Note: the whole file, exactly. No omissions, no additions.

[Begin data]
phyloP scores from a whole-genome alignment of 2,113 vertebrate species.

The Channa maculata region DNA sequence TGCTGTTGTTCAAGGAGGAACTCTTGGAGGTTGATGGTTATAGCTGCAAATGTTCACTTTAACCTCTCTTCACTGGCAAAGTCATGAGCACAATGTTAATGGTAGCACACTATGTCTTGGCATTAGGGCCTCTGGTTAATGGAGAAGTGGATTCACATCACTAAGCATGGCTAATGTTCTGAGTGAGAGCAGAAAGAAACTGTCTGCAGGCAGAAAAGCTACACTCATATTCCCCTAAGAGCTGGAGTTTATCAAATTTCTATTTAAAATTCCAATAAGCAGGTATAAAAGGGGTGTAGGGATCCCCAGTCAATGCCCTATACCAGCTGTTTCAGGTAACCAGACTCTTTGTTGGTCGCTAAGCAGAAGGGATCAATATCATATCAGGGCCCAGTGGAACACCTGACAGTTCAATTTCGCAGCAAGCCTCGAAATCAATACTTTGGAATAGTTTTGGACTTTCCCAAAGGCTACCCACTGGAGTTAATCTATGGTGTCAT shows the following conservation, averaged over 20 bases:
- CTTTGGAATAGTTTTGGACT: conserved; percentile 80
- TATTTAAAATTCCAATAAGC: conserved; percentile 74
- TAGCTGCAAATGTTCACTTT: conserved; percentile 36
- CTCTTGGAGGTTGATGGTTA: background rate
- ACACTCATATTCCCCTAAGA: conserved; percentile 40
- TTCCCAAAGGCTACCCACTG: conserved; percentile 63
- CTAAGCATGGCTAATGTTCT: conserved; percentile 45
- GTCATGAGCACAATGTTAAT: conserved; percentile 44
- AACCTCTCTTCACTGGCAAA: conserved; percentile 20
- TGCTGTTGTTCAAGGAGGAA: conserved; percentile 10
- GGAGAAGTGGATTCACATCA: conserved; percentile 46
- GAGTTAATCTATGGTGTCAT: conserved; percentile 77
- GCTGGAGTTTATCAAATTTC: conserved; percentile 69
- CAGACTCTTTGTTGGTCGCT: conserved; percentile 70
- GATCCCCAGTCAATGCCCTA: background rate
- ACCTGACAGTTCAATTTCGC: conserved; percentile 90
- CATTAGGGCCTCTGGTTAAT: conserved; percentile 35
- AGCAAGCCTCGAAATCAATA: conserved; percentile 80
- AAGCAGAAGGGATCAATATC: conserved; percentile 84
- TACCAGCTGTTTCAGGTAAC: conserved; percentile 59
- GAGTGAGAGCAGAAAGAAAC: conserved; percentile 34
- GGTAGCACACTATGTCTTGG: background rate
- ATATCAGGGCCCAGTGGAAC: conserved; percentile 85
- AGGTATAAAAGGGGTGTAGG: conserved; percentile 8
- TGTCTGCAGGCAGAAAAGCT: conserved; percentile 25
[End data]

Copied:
phyloP scores from a whole-genome alignment of 2,113 vertebrate species.

The Channa maculata region DNA sequence TGCTGTTGTTCAAGGAGGAACTCTTGGAGGTTGATGGTTATAGCTGCAAATGTTCACTTTAACCTCTCTTCACTGGCAAAGTCATGAGCACAATGTTAATGGTAGCACACTATGTCTTGGCATTAGGGCCTCTGGTTAATGGAGAAGTGGATTCACATCACTAAGCATGGCTAATGTTCTGAGTGAGAGCAGAAAGAAACTGTCTGCAGGCAGAAAAGCTACACTCATATTCCCCTAAGAGCTGGAGTTTATCAAATTTCTATTTAAAATTCCAATAAGCAGGTATAAAAGGGGTGTAGGGATCCCCAGTCAATGCCCTATACCAGCTGTTTCAGGTAACCAGACTCTTTGTTGGTCGCTAAGCAGAAGGGATCAATATCATATCAGGGCCCAGTGGAACACCTGACAGTTCAATTTCGCAGCAAGCCTCGAAATCAATACTTTGGAATAGTTTTGGACTTTCCCAAAGGCTACCCACTGGAGTTAATCTATGGTGTCAT shows the following conservation, averaged over 20 bases:
- CTTTGGAATAGTTTTGGACT: conserved; percentile 80
- TATTTAAAATTCCAATAAGC: conserved; percentile 74
- TAGCTGCAAATGTTCACTTT: conserved; percentile 36
- CTCTTGGAGGTTGATGGTTA: background rate
- ACACTCATATTCCCCTAAGA: conserved; percentile 40
- TTCCCAAAGGCTACCCACTG: conserved; percentile 63
- CTAAGCATGGCTAATGTTCT: conserved; percentile 45
- GTCATGAGCACAATGTTAAT: conserved; percentile 44
- AACCTCTCTTCACTGGCAAA: conserved; percentile 20
- TGCTGTTGTTCAAGGAGGAA: conserved; percentile 10
- GGAGAAGTGGATTCACATCA: conserved; percentile 46
- GAGTTAATCTATGGTGTCAT: conserved; percentile 77
- GCTGGAGTTTATCAAATTTC: conserved; percentile 69
- CAGACTCTTTGTTGGTCGCT: conserved; percentile 70
- GATCCCCAGTCAATGCCCTA: background rate
- ACCTGACAGTTCAATTTCGC: conserved; percentile 90
- CATTAGGGCCTCTGGTTAAT: conserved; percentile 35
- AGCAAGCCTCGAAATCAATA: conserved; percentile 80
- AAGCAGAAGGGATCAATATC: conserved; percentile 84
- TACCAGCTGTTTCAGGTAAC: conserved; percentile 59
- GAGTGAGAGCAGAAAGAAAC: conserved; percentile 34
- GGTAGCACACTATGTCTTGG: background rate
- ATATCAGGGCCCAGTGGAAC: conserved; percentile 85
- AGGTATAAAAGGGGTGTAGG: conserved; percentile 8
- TGTCTGCAGGCAGAAAAGCT: conserved; percentile 25